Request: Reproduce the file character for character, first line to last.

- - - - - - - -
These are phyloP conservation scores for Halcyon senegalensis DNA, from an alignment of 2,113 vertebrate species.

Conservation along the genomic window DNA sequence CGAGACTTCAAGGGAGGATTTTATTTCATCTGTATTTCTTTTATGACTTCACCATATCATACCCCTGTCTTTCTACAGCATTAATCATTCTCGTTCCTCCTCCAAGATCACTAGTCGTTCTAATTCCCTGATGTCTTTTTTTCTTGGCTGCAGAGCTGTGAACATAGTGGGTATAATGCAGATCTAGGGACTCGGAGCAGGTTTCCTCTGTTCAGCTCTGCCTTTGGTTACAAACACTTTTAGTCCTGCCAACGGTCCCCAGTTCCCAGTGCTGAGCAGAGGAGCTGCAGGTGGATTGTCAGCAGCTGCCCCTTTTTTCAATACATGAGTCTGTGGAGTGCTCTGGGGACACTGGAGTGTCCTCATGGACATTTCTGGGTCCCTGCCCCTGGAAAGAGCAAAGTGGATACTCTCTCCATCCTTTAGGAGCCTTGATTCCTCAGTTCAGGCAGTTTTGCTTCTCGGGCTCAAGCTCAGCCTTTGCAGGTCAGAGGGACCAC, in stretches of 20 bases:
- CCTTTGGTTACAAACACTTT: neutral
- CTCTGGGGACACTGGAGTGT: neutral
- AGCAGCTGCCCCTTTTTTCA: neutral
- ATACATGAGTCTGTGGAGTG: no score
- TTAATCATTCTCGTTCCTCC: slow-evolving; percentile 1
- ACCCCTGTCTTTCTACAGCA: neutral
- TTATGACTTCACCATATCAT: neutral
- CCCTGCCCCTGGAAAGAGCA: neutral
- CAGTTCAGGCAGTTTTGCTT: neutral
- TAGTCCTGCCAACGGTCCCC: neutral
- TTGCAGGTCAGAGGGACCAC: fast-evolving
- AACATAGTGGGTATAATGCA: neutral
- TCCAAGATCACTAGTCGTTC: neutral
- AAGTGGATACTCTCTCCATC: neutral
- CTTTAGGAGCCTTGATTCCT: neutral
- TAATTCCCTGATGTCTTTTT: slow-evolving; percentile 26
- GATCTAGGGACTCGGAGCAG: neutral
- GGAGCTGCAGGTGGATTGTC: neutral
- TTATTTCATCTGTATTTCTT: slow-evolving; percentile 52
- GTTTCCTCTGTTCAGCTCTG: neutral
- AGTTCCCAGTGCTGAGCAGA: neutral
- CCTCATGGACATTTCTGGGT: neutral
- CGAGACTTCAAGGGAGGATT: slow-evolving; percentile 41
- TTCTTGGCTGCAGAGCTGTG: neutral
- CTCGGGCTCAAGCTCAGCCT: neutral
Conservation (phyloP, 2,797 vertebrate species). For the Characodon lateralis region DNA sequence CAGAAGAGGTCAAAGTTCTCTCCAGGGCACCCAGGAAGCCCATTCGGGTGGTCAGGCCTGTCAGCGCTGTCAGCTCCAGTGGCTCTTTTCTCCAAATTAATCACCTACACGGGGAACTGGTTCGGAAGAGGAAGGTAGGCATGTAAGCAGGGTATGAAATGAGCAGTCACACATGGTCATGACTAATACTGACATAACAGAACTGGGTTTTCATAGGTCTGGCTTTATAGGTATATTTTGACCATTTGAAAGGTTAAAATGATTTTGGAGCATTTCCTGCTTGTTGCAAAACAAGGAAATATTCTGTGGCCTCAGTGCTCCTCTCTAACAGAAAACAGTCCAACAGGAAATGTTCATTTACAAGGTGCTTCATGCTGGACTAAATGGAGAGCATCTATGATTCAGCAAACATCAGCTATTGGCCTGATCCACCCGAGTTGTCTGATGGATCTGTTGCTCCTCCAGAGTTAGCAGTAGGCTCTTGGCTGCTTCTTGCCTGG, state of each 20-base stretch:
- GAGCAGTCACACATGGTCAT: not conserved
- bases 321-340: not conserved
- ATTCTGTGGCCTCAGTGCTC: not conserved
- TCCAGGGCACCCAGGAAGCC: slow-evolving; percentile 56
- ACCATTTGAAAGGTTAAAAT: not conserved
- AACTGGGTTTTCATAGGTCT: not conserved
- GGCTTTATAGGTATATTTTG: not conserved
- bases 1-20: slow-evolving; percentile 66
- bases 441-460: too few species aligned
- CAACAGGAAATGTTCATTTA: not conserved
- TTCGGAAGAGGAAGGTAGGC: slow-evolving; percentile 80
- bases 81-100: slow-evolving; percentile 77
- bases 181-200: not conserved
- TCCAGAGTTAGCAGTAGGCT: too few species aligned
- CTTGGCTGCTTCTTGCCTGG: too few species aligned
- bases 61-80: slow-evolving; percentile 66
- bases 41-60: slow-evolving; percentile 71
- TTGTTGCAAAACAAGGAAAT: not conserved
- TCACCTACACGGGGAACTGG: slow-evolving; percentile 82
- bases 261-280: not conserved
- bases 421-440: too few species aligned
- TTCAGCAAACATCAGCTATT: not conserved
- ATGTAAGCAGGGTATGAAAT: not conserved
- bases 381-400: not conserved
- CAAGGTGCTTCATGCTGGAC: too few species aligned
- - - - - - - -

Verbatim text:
These are phyloP conservation scores for Halcyon senegalensis DNA, from an alignment of 2,113 vertebrate species.

Conservation along the genomic window DNA sequence CGAGACTTCAAGGGAGGATTTTATTTCATCTGTATTTCTTTTATGACTTCACCATATCATACCCCTGTCTTTCTACAGCATTAATCATTCTCGTTCCTCCTCCAAGATCACTAGTCGTTCTAATTCCCTGATGTCTTTTTTTCTTGGCTGCAGAGCTGTGAACATAGTGGGTATAATGCAGATCTAGGGACTCGGAGCAGGTTTCCTCTGTTCAGCTCTGCCTTTGGTTACAAACACTTTTAGTCCTGCCAACGGTCCCCAGTTCCCAGTGCTGAGCAGAGGAGCTGCAGGTGGATTGTCAGCAGCTGCCCCTTTTTTCAATACATGAGTCTGTGGAGTGCTCTGGGGACACTGGAGTGTCCTCATGGACATTTCTGGGTCCCTGCCCCTGGAAAGAGCAAAGTGGATACTCTCTCCATCCTTTAGGAGCCTTGATTCCTCAGTTCAGGCAGTTTTGCTTCTCGGGCTCAAGCTCAGCCTTTGCAGGTCAGAGGGACCAC, in stretches of 20 bases:
- CCTTTGGTTACAAACACTTT: neutral
- CTCTGGGGACACTGGAGTGT: neutral
- AGCAGCTGCCCCTTTTTTCA: neutral
- ATACATGAGTCTGTGGAGTG: no score
- TTAATCATTCTCGTTCCTCC: slow-evolving; percentile 1
- ACCCCTGTCTTTCTACAGCA: neutral
- TTATGACTTCACCATATCAT: neutral
- CCCTGCCCCTGGAAAGAGCA: neutral
- CAGTTCAGGCAGTTTTGCTT: neutral
- TAGTCCTGCCAACGGTCCCC: neutral
- TTGCAGGTCAGAGGGACCAC: fast-evolving
- AACATAGTGGGTATAATGCA: neutral
- TCCAAGATCACTAGTCGTTC: neutral
- AAGTGGATACTCTCTCCATC: neutral
- CTTTAGGAGCCTTGATTCCT: neutral
- TAATTCCCTGATGTCTTTTT: slow-evolving; percentile 26
- GATCTAGGGACTCGGAGCAG: neutral
- GGAGCTGCAGGTGGATTGTC: neutral
- TTATTTCATCTGTATTTCTT: slow-evolving; percentile 52
- GTTTCCTCTGTTCAGCTCTG: neutral
- AGTTCCCAGTGCTGAGCAGA: neutral
- CCTCATGGACATTTCTGGGT: neutral
- CGAGACTTCAAGGGAGGATT: slow-evolving; percentile 41
- TTCTTGGCTGCAGAGCTGTG: neutral
- CTCGGGCTCAAGCTCAGCCT: neutral
Conservation (phyloP, 2,797 vertebrate species). For the Characodon lateralis region DNA sequence CAGAAGAGGTCAAAGTTCTCTCCAGGGCACCCAGGAAGCCCATTCGGGTGGTCAGGCCTGTCAGCGCTGTCAGCTCCAGTGGCTCTTTTCTCCAAATTAATCACCTACACGGGGAACTGGTTCGGAAGAGGAAGGTAGGCATGTAAGCAGGGTATGAAATGAGCAGTCACACATGGTCATGACTAATACTGACATAACAGAACTGGGTTTTCATAGGTCTGGCTTTATAGGTATATTTTGACCATTTGAAAGGTTAAAATGATTTTGGAGCATTTCCTGCTTGTTGCAAAACAAGGAAATATTCTGTGGCCTCAGTGCTCCTCTCTAACAGAAAACAGTCCAACAGGAAATGTTCATTTACAAGGTGCTTCATGCTGGACTAAATGGAGAGCATCTATGATTCAGCAAACATCAGCTATTGGCCTGATCCACCCGAGTTGTCTGATGGATCTGTTGCTCCTCCAGAGTTAGCAGTAGGCTCTTGGCTGCTTCTTGCCTGG, state of each 20-base stretch:
- GAGCAGTCACACATGGTCAT: not conserved
- bases 321-340: not conserved
- ATTCTGTGGCCTCAGTGCTC: not conserved
- TCCAGGGCACCCAGGAAGCC: slow-evolving; percentile 56
- ACCATTTGAAAGGTTAAAAT: not conserved
- AACTGGGTTTTCATAGGTCT: not conserved
- GGCTTTATAGGTATATTTTG: not conserved
- bases 1-20: slow-evolving; percentile 66
- bases 441-460: too few species aligned
- CAACAGGAAATGTTCATTTA: not conserved
- TTCGGAAGAGGAAGGTAGGC: slow-evolving; percentile 80
- bases 81-100: slow-evolving; percentile 77
- bases 181-200: not conserved
- TCCAGAGTTAGCAGTAGGCT: too few species aligned
- CTTGGCTGCTTCTTGCCTGG: too few species aligned
- bases 61-80: slow-evolving; percentile 66
- bases 41-60: slow-evolving; percentile 71
- TTGTTGCAAAACAAGGAAAT: not conserved
- TCACCTACACGGGGAACTGG: slow-evolving; percentile 82
- bases 261-280: not conserved
- bases 421-440: too few species aligned
- TTCAGCAAACATCAGCTATT: not conserved
- ATGTAAGCAGGGTATGAAAT: not conserved
- bases 381-400: not conserved
- CAAGGTGCTTCATGCTGGAC: too few species aligned